BLOUNT, THOMAS WILLIAM
Lawrence T. Jones III Texas Photographs,
DeGolyer Library, Central University Libraries,
Southern Methodist University
BLOUNT, THOMAS WILLIAM (1839–1934). Thomas William Blount, Confederate Army officer and legislator, the oldest son of Mary (Landon) and Stephen William Blount, was born during a visit of his parents to Shelby Springs, Alabama, on October 27, 1839. His father was a signer of the Texas Declaration of Independence. The family returned home to San Augustine, Texas, while Blount was an infant. The Blounts were a family of some means and in addition to their town house in San Augustine owned a plantation on Patroon Creek in the east end of the county. Blount received a primary education in San Augustine and graduated from Kentucky Military Institute at age eighteen. The next year he "took a course in literature," and at age twenty he began to read law.
After secession Blount spent three weeks in Montgomery, Alabama, the temporary capital of the Confederate States, where John H. Reagan introduced him to Jefferson Davis, who appointed him a lieutenant in the Confederate Army. Blount was ordered to report to Pensacola, Florida, as a member of Gen. Braxton Bragg's quartermaster staff. Bragg's mother had been a Blount, a circumstance that no doubt hastened his preferment. Among his duties in the early months of the war was the escort of $2.5 million in specie and banknotes from the Treasury Department in Montgomery to Pensacola to pay Bragg's troops. After about a month in the quartermaster corps, Blount requested and received transfer to the staff of Gen. Adley Hogan Gladden, whom he served as aide-de-camp, instructor in artillery, and inspector general. Blount commanded a battery during the bombardment of Fort Pickens in November 1861 and until April 1862 supervised the fortification of Mobile Bay. In April he was reassigned to Bragg's command at Corinth, Mississippi, and appointed chief of ordnance. He participated in the defense of Fort Pillow, Tennessee, and served as its last commandant prior to its evacuation by the Confederates at the end of May 1862. Thereafter he served for a time on the staff of Gen. Earl Van Dorn before transferring to the staff of Gen. Henry Watkins Allen as inspector general and participating in the battle of Baton Rouge, in August 1862. He was captured at Baton Rouge, placed on the gunboat USS Essex, and interviewed by Commodore David Dixon Porter and later, in New Orleans, by Gen. Benjamin F. Butler. Blount was shortly exchanged and returned to the army as ordnance officer under Col. William R. Miles during the siege of Port Hudson, Louisiana. When Port Hudson was surrendered on July 9, 1863, he once again became a prisoner and ate "old rotten beans and rancid bacon" at Johnson Island until February 1, 1865, when he was transferred to Fortress Monroe. From there he was moved to Fort McHenry and then to Fort Delaware before being paroled on June 12, 1865. He returned to San Augustine on July 4.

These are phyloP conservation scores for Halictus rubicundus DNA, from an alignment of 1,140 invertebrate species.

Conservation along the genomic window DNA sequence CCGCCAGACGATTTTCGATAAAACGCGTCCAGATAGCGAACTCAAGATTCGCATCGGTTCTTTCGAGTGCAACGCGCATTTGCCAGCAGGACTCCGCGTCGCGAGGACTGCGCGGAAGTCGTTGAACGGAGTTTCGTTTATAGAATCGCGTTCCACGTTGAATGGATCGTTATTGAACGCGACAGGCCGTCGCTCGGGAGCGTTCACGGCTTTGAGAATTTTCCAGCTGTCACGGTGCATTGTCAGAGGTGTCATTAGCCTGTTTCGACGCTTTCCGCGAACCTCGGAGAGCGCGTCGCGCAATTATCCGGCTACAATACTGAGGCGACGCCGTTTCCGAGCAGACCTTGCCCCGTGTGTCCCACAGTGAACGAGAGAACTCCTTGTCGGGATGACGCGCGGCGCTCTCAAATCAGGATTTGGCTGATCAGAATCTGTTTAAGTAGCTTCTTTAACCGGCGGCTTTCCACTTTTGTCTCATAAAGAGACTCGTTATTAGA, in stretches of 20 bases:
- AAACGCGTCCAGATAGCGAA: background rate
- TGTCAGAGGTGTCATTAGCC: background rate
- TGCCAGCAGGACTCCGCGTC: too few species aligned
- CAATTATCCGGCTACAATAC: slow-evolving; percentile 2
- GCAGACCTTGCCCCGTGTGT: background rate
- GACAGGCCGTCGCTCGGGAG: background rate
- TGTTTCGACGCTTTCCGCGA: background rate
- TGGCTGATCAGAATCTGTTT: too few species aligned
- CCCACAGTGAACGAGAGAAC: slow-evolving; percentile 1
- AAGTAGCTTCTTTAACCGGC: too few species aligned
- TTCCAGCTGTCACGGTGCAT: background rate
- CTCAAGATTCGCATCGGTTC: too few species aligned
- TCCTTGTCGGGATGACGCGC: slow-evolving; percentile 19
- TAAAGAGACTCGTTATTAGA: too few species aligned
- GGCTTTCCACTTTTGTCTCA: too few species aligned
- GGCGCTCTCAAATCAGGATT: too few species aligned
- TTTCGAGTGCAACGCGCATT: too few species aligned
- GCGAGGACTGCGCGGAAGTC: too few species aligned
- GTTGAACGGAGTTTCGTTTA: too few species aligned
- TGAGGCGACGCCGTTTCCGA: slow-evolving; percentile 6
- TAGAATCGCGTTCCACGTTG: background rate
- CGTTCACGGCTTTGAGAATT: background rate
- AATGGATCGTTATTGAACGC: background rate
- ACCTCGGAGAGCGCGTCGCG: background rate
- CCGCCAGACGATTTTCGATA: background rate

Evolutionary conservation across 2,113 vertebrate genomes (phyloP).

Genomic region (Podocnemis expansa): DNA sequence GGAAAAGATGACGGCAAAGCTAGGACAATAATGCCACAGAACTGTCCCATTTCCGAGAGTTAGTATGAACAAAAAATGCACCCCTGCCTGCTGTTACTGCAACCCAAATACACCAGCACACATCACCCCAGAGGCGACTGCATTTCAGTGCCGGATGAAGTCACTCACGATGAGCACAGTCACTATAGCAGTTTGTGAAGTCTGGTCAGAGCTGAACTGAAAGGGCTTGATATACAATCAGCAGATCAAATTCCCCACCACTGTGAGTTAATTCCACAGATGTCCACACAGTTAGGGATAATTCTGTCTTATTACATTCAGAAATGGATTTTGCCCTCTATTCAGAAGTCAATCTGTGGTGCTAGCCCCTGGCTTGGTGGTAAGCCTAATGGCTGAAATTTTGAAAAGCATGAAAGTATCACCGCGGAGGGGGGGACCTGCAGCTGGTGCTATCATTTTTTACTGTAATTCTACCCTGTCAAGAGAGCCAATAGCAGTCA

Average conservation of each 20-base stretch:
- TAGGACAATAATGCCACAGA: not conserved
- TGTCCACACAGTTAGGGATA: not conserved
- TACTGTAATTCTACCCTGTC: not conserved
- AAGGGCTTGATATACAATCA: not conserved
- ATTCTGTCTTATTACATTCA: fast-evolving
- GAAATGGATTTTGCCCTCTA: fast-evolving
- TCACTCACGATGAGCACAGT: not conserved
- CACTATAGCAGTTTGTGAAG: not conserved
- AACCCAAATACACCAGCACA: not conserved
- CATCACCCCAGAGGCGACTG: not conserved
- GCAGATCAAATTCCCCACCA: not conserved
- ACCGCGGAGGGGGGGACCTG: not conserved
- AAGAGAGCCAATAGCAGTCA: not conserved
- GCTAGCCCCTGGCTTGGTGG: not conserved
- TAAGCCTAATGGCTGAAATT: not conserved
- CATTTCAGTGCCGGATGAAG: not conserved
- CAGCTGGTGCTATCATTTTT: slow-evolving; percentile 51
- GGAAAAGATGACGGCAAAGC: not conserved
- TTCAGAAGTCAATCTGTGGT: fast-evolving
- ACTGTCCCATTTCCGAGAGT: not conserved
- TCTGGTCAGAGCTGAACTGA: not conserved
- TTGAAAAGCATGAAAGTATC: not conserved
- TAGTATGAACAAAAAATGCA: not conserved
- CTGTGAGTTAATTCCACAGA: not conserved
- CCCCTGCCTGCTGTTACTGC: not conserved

Although the ill effects of prison caused him to give up the study of law, in 1866 Blount was elected to represent the Fifth District in the Eleventh Texas Legislature–the so-called "Bloody Eleventh"–composed almost entirely of former Confederate officers. He served but a single term before returning to his plantation about four miles west of San Augustine. Blount was married to Mary Rather of Shelby County and was the father of four children. In 1929 he dictated his memoirs to an amanuensis, Lois Foster Blount, who edited them for publication in the Southwestern Historical Quarterly (July 1935). In 1910 he returned to San Augustine, where he died on May 6, 1934.
Frank W. Johnson, A History of Texas and Texans (5 vols., ed. E. C. Barker and E. W. Winkler [Chicago and New York: American Historical Society, 1914; rpt. 1916]).
The following, adapted from the Chicago Manual of Style, 15th edition, is the preferred citation for this article.Thomas W. Cutrer, "BLOUNT, THOMAS WILLIAM," Handbook of Texas Online (http://www.tshaonline.org/handbook/online/articles/fbl32), accessed September 19, 2014. Uploaded on June 12, 2010. Modified on January 18, 2013. Published by the Texas State Historical Association.